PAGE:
Making Characters Grow Emotionally

image-698390_640Last week I looked at a few novels to discover how the protagonists grew emotionally.

Now I’m trying to think of the ways my main characters grow and change, and how the events of the novel change them emotionally.

Iskra, my protagonist starts out as a kind-hearted person who wants to do the right thing. She’s also a bit timid, fearful of criticism, but has an uncomfortable habit of asking questions. She’s too smart to blindly accept what’s she’s been taught, when the facts are telling her something isn’t right. But her horror of not being accepted or criticized keeps her silent.

Then a horrifying event happens, which is partly Iskra’s fault. She sets herself to discover the truth. Her timidity causes her to go about this in a roundabout way, but in the end she learns she can’t live a double life. The only way to happiness and peace is to choose.

This goes against all she’s been brought up to believe, along with the idea that safety is the highest good. Anything dangerous is evil. Eventually she learns that there are worse things than taking a risk.

Tarkio is a much braver soul, as he faces it daily along the trade routes he follows from town to town. In the beginning, he believes (with some justification) that his smarts will get him out of every tough spot.

He learns, to his shame, that he just because he’s smart it doesn’t mean he can’t make a mistake. The mistake he made sets up many of the tragic events that follow. His efforts to fix things only make them worse. He has to accept that he’s like the rest of us, muddling along as best we can. Being the person he is, he claims responsibility for his folly and vows to make things right.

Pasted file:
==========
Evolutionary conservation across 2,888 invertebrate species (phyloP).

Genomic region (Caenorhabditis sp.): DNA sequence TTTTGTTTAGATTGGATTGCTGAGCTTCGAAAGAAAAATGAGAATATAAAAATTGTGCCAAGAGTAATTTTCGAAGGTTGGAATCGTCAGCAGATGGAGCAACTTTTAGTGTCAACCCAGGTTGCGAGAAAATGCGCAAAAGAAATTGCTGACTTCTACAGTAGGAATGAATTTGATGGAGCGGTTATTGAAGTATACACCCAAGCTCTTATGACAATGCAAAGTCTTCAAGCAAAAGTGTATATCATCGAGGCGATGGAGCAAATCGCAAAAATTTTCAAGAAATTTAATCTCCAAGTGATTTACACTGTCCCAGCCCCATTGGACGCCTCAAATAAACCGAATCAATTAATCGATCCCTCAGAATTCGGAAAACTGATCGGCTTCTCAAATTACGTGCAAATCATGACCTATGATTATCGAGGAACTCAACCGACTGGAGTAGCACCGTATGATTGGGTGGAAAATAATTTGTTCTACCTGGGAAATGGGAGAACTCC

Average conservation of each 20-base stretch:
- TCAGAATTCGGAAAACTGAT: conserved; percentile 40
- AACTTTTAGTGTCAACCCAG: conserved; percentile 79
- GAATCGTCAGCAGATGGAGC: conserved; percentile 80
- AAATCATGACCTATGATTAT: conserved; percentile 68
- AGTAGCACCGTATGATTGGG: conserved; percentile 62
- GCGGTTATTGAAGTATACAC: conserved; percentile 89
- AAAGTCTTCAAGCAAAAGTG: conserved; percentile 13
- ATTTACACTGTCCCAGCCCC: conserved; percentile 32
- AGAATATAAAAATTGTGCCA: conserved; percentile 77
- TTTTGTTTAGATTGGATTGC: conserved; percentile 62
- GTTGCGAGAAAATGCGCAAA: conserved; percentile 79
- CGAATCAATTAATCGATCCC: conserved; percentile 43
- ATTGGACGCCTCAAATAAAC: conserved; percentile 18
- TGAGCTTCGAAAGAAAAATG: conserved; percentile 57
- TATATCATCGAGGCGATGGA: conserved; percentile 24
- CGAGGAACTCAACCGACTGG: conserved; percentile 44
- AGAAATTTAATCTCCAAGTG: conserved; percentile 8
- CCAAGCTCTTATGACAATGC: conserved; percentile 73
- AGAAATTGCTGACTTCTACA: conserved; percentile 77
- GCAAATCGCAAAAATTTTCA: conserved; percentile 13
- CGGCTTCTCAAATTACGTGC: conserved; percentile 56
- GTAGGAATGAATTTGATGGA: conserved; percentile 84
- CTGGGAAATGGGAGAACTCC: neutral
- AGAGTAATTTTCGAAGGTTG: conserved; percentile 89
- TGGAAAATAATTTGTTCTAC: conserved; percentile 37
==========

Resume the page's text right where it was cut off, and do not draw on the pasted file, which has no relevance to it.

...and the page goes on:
Kaberco is the bravest of them all. As Ephor in charge of the village’s safety, he confronts bandits, wild animals and the occasional drunk with ease. He’s driven by the fear of failure, of being seen as incompetent. The antagonist in the story is mostly the government/king. Kaberco, as his agent, starts out relatively benign, but to Iskra’s dismay, he becomes the face of the oppressor and the keeper of the lies.

And then there’s Mazat. I originally conceived him to be a villain, but after a beta reader said he was a stereotype and too evil to be believed, I decided to change him up. He’ll keep some of his crude and gruff ways.  But he and Iskra develop an uneasy alliance.

It’s Mazat’s son Udbash who takes on the villain role, with Mazat selfishly refusing to help Iskra out of her dilemma. He’s almost like the opposite of Iskra, who learns to take the risk to defy the system, where Mazat prefers to keep his opposition to it under wraps. Udbash, who knows all of Mazat’s secrets, can betray his father. Mazat knows it, and allows Udbash to have his own way.

And I’m just getting started with these people…

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